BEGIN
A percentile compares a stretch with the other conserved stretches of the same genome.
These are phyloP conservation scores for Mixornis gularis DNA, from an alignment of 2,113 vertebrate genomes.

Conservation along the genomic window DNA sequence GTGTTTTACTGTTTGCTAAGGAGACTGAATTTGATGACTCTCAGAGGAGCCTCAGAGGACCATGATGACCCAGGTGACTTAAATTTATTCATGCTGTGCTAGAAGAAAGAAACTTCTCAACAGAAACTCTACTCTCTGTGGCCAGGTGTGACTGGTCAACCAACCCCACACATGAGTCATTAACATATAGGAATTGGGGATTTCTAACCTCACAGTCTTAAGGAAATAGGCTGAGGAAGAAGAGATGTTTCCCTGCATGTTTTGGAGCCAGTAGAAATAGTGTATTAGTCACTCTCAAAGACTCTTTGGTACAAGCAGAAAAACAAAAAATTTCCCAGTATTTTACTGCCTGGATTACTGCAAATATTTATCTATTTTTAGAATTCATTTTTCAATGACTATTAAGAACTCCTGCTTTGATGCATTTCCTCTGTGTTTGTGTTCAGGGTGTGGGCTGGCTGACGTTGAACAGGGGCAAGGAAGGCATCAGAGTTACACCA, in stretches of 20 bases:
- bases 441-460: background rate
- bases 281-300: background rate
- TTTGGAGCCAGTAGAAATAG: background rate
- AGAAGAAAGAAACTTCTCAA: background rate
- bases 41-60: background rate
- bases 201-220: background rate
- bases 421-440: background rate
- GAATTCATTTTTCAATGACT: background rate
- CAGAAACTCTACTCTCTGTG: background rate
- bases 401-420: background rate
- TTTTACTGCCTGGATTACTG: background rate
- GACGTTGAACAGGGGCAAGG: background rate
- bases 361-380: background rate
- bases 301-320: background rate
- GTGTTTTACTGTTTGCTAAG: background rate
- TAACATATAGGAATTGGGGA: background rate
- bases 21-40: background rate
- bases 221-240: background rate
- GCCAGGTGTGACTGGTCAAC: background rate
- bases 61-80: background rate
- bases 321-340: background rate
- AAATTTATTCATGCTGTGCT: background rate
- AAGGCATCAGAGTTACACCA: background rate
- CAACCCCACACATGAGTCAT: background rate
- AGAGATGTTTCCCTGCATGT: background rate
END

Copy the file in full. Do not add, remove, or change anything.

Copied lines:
A percentile compares a stretch with the other conserved stretches of the same genome.
These are phyloP conservation scores for Mixornis gularis DNA, from an alignment of 2,113 vertebrate genomes.

Conservation along the genomic window DNA sequence GTGTTTTACTGTTTGCTAAGGAGACTGAATTTGATGACTCTCAGAGGAGCCTCAGAGGACCATGATGACCCAGGTGACTTAAATTTATTCATGCTGTGCTAGAAGAAAGAAACTTCTCAACAGAAACTCTACTCTCTGTGGCCAGGTGTGACTGGTCAACCAACCCCACACATGAGTCATTAACATATAGGAATTGGGGATTTCTAACCTCACAGTCTTAAGGAAATAGGCTGAGGAAGAAGAGATGTTTCCCTGCATGTTTTGGAGCCAGTAGAAATAGTGTATTAGTCACTCTCAAAGACTCTTTGGTACAAGCAGAAAAACAAAAAATTTCCCAGTATTTTACTGCCTGGATTACTGCAAATATTTATCTATTTTTAGAATTCATTTTTCAATGACTATTAAGAACTCCTGCTTTGATGCATTTCCTCTGTGTTTGTGTTCAGGGTGTGGGCTGGCTGACGTTGAACAGGGGCAAGGAAGGCATCAGAGTTACACCA, in stretches of 20 bases:
- bases 441-460: background rate
- bases 281-300: background rate
- TTTGGAGCCAGTAGAAATAG: background rate
- AGAAGAAAGAAACTTCTCAA: background rate
- bases 41-60: background rate
- bases 201-220: background rate
- bases 421-440: background rate
- GAATTCATTTTTCAATGACT: background rate
- CAGAAACTCTACTCTCTGTG: background rate
- bases 401-420: background rate
- TTTTACTGCCTGGATTACTG: background rate
- GACGTTGAACAGGGGCAAGG: background rate
- bases 361-380: background rate
- bases 301-320: background rate
- GTGTTTTACTGTTTGCTAAG: background rate
- TAACATATAGGAATTGGGGA: background rate
- bases 21-40: background rate
- bases 221-240: background rate
- GCCAGGTGTGACTGGTCAAC: background rate
- bases 61-80: background rate
- bases 321-340: background rate
- AAATTTATTCATGCTGTGCT: background rate
- AAGGCATCAGAGTTACACCA: background rate
- CAACCCCACACATGAGTCAT: background rate
- AGAGATGTTTCCCTGCATGT: background rate